MARKET REPORT: Centrica shares rally as it bolsters UK gas reserves – British Gas owner reopens Britain’s largest gas storage facility
Shares in Centrica rose after it reopened Britain’s largest gas storage facility amid moves to prevent blackouts this winter.
The British Gas owner said its Rough site would operate at around 20 per cent of its previous capacity and add 50 per cent to UK reserves.
It is the first time in five years that Centrica has pumped gas into the site. The firm said Rough can store up to 30billion cubic feet of gas for homes and businesses over this winter and 2023.
Boost: Centrica said its Rough site would operate at around 20 per cent of its previous capacity and add 50 per cent to UK reserves
It comes as the Government looks to ramp up domestic energy sources amid blackout warnings as the Ukraine war hits supplies.
Centrica boss Chris O’Shea said: ‘In the short term, we think Rough can help our energy system by storing natural gas when there is a surplus and producing this gas when the country needs it during cold snaps and peak demand.
‘Rough is not a silver bullet for energy security, but it is a key part of a range of steps which can be taken to help the UK this winter.’
Yet the site off the Yorkshire coast is expected to meet only 1 per cent of demand on a cold day. Credit Suisse said the ‘economics of storage is highly attractive’ as gas prices are expected to rise. Shares gained 5 per cent, or 3.5p, to 73.2p.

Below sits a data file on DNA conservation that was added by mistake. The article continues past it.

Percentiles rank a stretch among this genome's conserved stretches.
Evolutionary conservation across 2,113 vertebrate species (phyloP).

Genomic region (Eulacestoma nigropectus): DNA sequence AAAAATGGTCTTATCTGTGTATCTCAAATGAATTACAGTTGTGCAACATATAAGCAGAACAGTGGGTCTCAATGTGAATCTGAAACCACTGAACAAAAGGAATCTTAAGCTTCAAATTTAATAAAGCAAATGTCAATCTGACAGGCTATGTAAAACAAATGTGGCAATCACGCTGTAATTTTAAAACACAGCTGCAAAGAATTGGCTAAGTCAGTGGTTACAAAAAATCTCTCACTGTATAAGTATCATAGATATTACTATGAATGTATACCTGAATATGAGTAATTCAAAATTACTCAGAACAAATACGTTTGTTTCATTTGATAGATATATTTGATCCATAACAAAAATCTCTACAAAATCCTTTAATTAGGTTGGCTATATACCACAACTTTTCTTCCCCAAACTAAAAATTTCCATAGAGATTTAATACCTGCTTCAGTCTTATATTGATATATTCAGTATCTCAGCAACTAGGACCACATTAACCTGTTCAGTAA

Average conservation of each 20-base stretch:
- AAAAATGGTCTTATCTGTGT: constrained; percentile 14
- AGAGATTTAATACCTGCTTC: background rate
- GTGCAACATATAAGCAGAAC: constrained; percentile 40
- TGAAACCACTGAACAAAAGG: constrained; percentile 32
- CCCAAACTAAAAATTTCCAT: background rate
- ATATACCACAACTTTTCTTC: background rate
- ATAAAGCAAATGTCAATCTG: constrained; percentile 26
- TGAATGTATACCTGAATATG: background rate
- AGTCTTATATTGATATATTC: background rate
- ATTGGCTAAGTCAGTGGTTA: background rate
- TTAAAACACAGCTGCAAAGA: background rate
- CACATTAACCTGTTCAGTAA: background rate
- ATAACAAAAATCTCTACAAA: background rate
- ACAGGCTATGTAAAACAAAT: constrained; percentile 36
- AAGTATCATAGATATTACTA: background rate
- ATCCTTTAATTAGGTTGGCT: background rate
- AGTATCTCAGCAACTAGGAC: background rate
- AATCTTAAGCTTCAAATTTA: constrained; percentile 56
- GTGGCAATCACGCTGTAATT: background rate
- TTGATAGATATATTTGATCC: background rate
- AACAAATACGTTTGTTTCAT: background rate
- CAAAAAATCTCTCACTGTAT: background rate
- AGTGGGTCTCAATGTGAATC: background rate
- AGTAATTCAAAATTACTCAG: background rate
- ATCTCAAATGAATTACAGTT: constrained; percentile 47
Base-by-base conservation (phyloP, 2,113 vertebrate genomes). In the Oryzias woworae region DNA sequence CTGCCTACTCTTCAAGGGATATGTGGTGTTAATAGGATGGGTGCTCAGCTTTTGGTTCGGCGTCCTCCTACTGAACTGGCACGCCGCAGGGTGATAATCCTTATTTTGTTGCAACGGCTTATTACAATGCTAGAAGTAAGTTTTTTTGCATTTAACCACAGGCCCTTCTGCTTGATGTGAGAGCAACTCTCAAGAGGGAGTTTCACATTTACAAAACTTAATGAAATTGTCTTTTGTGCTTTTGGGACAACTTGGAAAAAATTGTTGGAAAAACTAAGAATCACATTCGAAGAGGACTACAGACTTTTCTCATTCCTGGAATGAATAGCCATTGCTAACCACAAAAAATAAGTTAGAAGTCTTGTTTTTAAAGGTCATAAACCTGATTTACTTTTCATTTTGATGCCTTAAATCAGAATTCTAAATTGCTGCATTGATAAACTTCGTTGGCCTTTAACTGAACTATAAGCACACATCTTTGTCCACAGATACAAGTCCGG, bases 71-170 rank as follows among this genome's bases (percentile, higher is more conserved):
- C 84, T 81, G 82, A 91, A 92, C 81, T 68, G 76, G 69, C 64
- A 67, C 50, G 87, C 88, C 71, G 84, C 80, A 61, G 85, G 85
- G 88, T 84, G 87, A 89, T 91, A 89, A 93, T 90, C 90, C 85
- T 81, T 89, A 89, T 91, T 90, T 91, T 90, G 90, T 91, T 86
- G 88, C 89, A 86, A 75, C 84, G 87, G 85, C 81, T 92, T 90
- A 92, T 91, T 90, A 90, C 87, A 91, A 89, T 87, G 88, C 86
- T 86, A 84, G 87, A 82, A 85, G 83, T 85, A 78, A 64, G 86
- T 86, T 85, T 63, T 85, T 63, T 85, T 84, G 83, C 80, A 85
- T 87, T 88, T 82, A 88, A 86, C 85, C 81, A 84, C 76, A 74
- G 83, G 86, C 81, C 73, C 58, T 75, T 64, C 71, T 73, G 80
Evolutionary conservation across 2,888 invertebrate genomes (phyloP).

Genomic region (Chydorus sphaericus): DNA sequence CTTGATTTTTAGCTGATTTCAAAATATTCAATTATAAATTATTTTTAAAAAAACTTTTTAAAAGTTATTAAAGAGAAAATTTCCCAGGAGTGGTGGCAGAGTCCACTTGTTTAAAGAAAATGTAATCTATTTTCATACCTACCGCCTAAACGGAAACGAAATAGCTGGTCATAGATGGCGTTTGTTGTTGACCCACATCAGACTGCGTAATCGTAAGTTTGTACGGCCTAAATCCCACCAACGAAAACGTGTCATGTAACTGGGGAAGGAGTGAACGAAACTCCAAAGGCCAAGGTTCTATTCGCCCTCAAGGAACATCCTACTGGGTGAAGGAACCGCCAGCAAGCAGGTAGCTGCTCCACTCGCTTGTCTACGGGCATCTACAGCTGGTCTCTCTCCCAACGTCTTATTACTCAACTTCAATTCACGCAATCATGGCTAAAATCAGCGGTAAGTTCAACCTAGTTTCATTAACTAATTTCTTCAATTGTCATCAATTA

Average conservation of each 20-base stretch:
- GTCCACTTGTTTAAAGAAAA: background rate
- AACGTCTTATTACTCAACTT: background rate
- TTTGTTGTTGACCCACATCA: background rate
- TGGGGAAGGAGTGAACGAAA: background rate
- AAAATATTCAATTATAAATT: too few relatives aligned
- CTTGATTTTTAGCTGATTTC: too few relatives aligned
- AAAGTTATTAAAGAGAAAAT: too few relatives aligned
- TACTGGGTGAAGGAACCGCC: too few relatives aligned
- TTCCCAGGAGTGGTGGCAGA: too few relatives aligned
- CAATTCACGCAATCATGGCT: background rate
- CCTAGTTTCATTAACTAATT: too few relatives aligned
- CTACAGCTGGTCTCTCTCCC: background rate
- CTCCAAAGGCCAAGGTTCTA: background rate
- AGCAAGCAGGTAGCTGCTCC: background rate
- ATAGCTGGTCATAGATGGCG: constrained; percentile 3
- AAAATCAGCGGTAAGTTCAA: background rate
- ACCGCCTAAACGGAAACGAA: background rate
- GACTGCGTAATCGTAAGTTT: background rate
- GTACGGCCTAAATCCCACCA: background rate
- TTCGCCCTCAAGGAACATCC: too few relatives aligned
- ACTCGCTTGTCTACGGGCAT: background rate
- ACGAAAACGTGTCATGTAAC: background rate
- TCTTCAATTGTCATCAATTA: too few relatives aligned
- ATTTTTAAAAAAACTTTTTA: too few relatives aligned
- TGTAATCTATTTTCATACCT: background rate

The FTSE 100 was down 0.37 per cent, or 26.02 points, to 7047.67 and the FTSE 250 fell 0.91 per cent, or 165.25 points, to 17,916.67.
Banking stocks took a hit following NatWest’s bleak results. Shares in Lloyds fell 3.5 per cent, or 1.5p, to 41.3p while Barclays was down 2.5 per cent, or 3.8p, to 146.4p and Standard Chartered slid 3 per cent, or 16.2p, to 519.6p.
Meanwhile, mining giant Glencore fell 0.9 per cent, or 4.3p, to 496.8p even though it lowered forecasts for the year on zinc, nickel and coal production following a series of setbacks.
Zinc production in the three months to September was affected by supply problems in Kazakhstan linked to the war in Ukraine.
And worker strikes at mines in Canada and Norway hit nickel production, while severe flooding in Australia affected Glencore’s coal output.
Gambling firm Flutter met some of its largest investors following a backlash over executive pay at its annual general meeting earlier this year.
The owner of Paddy Power and Betfair said it will provide an update on discussions over a new policy when its annual report for the year is published.
Shares slid 2.7 per cent, or 310p, to 11245p. Shares in fashion retailer Asos fell 11.3 per cent, or 73p, to 573p following a broker downgrade.
Construction firm Grafton Group appointed the former boss of aviation firm Swissport International AG as its chief executive. Eric Born will replace Gavin Stark at the helm of the builders’ merchant next month. Shares sank 3.3 per cent, or 23.4p, to 692.6p.
And Computacenter fell 4.1 per cent, or 79p, to 1829p after the tech hardware seller warned it would prioritise investments in IT and cyber-security over profit in the short term. The group said such investments are vital for its ‘long-term success’.
Computacenter also said its supply chain challenges and high levels of inventory would persist through to next year.
IGas Energy criticised the Government for re-imposing the ban on fracking in the middle of an energy crisis.
The group said it was ‘shocked and disappointed’ at the decision, adding that the U-turn ‘risks driving investment away’. But its shares rose 8.3 per cent, or 2.3p, to 30p.
Elsewhere, United Oil & Gas celebrated a positive result after it drilled a well in the Western Desert in Egypt.
The group said the well should boost its production levels once it is brought on stream. Shares rose 14.3 per cent, or 0.2p, to 1.8p.